Longtime Alexandrians may remember when Farrah Olivia at 700 S. Washington Street featured outdoor dining under a canopy. Well Farrah Olivia is gone for good, but the outdoor canopy that was once a feature of the Old Town restaurant could be making a comeback.
In 2013, after Farrah Olivia closed, the building’s owner got a permit to destroy the canopy. Seven years later, they’re back and hoping to put it up again to provide a covered seating for customers at the Balducci’s grocery store.
“Similar to the previously approved canopy structure, the proposed addition will provide an enclosed seating area for patrons of the Balducci’s grocery store on the ground floor of the building,” the applicant said. “The one-story addition is compatible with the existing building and surrounding buildings in terms of height, mass and scale, and the architectural style is compatible with structures throughout Old Town.”
Balducci’s isn’t the only Old Town location that’s been turning toward outdoor solutions for pandemic-induced indoor capacity problems. Lena’s Wood-Fired Pizza & Tap converted an outdoor parking deck to a tropical oasis and restaurants along King Streep bumped their dining out into the sidewalk areas to add capacity.
The proposal is scheduled to go to the Board of Architectural Review on Wednesday, Sept. 2.
Image via District Architecture Studio
The statue has defenders who say that the statue should not be moved at all. The placement in the center of the street represents the spot where Alexandrians gathered to leave the Union-occupied Alexandria and join the Confederacy. The statue also, pointedly, faces away from Washington D.C. and to the south. While many of the statues being removed across the south glamorize the southern cause, defenders of the statue note that the pose was more solemn.
Opponents of the statue’s location argue that it presents both a traffic hazard and is part of a broader legacy of celebrating both the slavery-supporting Confederate States of America and the lost cause mythos that frequently comprised the bulwark of opposition to the Civil Rights Movement.
Plans approved in 2016 suggested moving the statue to the lawn of the Lyceum, a historical museum that sits at the same intersection. The city lacked the authority to move the statue at that time, but Mayor Justin Wilson said those plans for the statue still stand.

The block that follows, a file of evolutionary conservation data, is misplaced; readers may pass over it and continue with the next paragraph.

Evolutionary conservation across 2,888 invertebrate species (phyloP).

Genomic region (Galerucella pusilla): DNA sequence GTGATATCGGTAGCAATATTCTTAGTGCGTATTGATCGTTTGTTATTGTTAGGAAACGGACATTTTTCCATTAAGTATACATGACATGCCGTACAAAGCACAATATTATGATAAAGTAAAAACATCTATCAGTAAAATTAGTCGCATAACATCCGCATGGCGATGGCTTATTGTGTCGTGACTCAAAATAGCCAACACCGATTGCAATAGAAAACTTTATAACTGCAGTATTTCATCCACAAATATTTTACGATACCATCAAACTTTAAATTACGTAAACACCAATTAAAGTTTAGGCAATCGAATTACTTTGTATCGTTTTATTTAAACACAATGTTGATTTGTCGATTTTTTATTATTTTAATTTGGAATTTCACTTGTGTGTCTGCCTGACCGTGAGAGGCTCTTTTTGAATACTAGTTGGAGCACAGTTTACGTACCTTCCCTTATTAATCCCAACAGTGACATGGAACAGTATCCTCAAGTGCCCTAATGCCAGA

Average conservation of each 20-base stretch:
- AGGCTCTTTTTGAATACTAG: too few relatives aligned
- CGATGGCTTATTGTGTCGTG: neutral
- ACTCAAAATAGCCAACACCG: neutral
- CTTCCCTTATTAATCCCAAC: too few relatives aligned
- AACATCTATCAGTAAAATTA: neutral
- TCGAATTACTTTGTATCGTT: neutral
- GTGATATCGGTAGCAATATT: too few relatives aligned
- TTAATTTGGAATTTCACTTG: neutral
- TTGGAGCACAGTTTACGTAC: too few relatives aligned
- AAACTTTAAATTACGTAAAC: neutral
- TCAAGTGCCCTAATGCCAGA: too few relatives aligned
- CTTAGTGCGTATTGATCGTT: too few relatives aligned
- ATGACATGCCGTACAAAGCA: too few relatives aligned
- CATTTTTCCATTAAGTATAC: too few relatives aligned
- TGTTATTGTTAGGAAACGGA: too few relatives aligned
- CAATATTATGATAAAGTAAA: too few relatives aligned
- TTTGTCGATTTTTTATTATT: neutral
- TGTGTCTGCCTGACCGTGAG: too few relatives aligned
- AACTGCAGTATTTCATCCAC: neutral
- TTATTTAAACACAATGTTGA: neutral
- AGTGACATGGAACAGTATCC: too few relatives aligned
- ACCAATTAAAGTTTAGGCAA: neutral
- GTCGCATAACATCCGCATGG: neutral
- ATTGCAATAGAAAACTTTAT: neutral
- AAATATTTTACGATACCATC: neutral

Still others have suggested that the public display of the statue still honors the Confederacy, with suggested alternative locations including the bottom of the Potomac River.
I suggest we offer Alexandria’s statue to the Museum of the Bottom of the Potomac https://t.co/hAZLQUyPpE
— Andrew Beaujon (@abeaujon) February 11, 2020
So with the statue’s future currently uncertain, do you think the statue should be moved? If so, where?
Staff photo by Jay Westcott
Once again, the Confederacy has been handed a defeat in Richmond that sends ripples up to Alexandria.
Alexandria has debated and put plans in place for the Appomattox statue at the intersection of Prince and S. Washington Streets for years, but state law stood in the way of actually making any progress toward removing it.
The Appomattox statue is owned by the United Daughters of the Confederacy and commemorates the Alexandrians who left the Union-occupied city from that spot to join the Confederacy. This May 24 marks the 131st anniversary of the statue in Alexandria.
In 2016, the City Council unanimously approved not only recommending that the statue be moved the nearby grassy lot outside the Lyceum, but began advocating the state authorization to do so. Those petitions fell on deaf ears until last November when Democrats took control of the Virginia legislature and breathed new life into the city’s ambitions to eliminate Confederate memorials and iconography.
A driver nearly accomplished the city’s goals in December: crashing into the statue and fracturing its base, but the statue was subsequently repaired.